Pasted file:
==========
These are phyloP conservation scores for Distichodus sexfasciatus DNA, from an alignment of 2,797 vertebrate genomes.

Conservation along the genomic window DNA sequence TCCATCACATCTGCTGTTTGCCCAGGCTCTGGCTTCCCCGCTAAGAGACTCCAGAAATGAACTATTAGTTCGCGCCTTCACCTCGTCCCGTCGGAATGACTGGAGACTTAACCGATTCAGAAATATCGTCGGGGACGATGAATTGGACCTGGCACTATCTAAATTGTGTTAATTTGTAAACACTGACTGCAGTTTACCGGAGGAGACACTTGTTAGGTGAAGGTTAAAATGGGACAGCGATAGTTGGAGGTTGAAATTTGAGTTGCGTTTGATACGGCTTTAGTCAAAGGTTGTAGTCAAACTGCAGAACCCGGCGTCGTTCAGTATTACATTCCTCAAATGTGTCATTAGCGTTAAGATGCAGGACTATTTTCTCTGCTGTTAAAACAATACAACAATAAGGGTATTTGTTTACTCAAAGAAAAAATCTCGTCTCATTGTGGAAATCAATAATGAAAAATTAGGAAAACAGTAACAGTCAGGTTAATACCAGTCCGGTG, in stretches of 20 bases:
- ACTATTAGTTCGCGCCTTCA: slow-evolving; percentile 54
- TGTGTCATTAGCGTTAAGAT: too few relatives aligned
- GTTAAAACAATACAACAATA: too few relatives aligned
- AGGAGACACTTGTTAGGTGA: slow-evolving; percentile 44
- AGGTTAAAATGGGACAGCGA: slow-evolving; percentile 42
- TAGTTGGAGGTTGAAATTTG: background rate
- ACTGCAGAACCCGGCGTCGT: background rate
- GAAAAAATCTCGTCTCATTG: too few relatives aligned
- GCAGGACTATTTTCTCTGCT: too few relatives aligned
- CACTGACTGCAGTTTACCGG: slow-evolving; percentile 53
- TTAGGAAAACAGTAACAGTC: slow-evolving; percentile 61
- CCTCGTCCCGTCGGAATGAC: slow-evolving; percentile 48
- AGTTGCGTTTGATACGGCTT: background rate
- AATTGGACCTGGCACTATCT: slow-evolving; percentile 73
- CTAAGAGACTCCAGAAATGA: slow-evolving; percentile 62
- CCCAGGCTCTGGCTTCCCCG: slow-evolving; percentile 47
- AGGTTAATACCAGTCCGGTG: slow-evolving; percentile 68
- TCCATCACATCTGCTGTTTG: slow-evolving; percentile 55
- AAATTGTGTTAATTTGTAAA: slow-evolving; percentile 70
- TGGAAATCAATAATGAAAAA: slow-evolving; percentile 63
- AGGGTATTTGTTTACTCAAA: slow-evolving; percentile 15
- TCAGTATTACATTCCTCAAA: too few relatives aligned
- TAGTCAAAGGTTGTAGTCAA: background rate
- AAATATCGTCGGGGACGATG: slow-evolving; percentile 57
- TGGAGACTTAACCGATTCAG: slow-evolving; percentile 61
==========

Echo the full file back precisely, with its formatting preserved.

These are phyloP conservation scores for Distichodus sexfasciatus DNA, from an alignment of 2,797 vertebrate genomes.

Conservation along the genomic window DNA sequence TCCATCACATCTGCTGTTTGCCCAGGCTCTGGCTTCCCCGCTAAGAGACTCCAGAAATGAACTATTAGTTCGCGCCTTCACCTCGTCCCGTCGGAATGACTGGAGACTTAACCGATTCAGAAATATCGTCGGGGACGATGAATTGGACCTGGCACTATCTAAATTGTGTTAATTTGTAAACACTGACTGCAGTTTACCGGAGGAGACACTTGTTAGGTGAAGGTTAAAATGGGACAGCGATAGTTGGAGGTTGAAATTTGAGTTGCGTTTGATACGGCTTTAGTCAAAGGTTGTAGTCAAACTGCAGAACCCGGCGTCGTTCAGTATTACATTCCTCAAATGTGTCATTAGCGTTAAGATGCAGGACTATTTTCTCTGCTGTTAAAACAATACAACAATAAGGGTATTTGTTTACTCAAAGAAAAAATCTCGTCTCATTGTGGAAATCAATAATGAAAAATTAGGAAAACAGTAACAGTCAGGTTAATACCAGTCCGGTG, in stretches of 20 bases:
- ACTATTAGTTCGCGCCTTCA: slow-evolving; percentile 54
- TGTGTCATTAGCGTTAAGAT: too few relatives aligned
- GTTAAAACAATACAACAATA: too few relatives aligned
- AGGAGACACTTGTTAGGTGA: slow-evolving; percentile 44
- AGGTTAAAATGGGACAGCGA: slow-evolving; percentile 42
- TAGTTGGAGGTTGAAATTTG: background rate
- ACTGCAGAACCCGGCGTCGT: background rate
- GAAAAAATCTCGTCTCATTG: too few relatives aligned
- GCAGGACTATTTTCTCTGCT: too few relatives aligned
- CACTGACTGCAGTTTACCGG: slow-evolving; percentile 53
- TTAGGAAAACAGTAACAGTC: slow-evolving; percentile 61
- CCTCGTCCCGTCGGAATGAC: slow-evolving; percentile 48
- AGTTGCGTTTGATACGGCTT: background rate
- AATTGGACCTGGCACTATCT: slow-evolving; percentile 73
- CTAAGAGACTCCAGAAATGA: slow-evolving; percentile 62
- CCCAGGCTCTGGCTTCCCCG: slow-evolving; percentile 47
- AGGTTAATACCAGTCCGGTG: slow-evolving; percentile 68
- TCCATCACATCTGCTGTTTG: slow-evolving; percentile 55
- AAATTGTGTTAATTTGTAAA: slow-evolving; percentile 70
- TGGAAATCAATAATGAAAAA: slow-evolving; percentile 63
- AGGGTATTTGTTTACTCAAA: slow-evolving; percentile 15
- TCAGTATTACATTCCTCAAA: too few relatives aligned
- TAGTCAAAGGTTGTAGTCAA: background rate
- AAATATCGTCGGGGACGATG: slow-evolving; percentile 57
- TGGAGACTTAACCGATTCAG: slow-evolving; percentile 61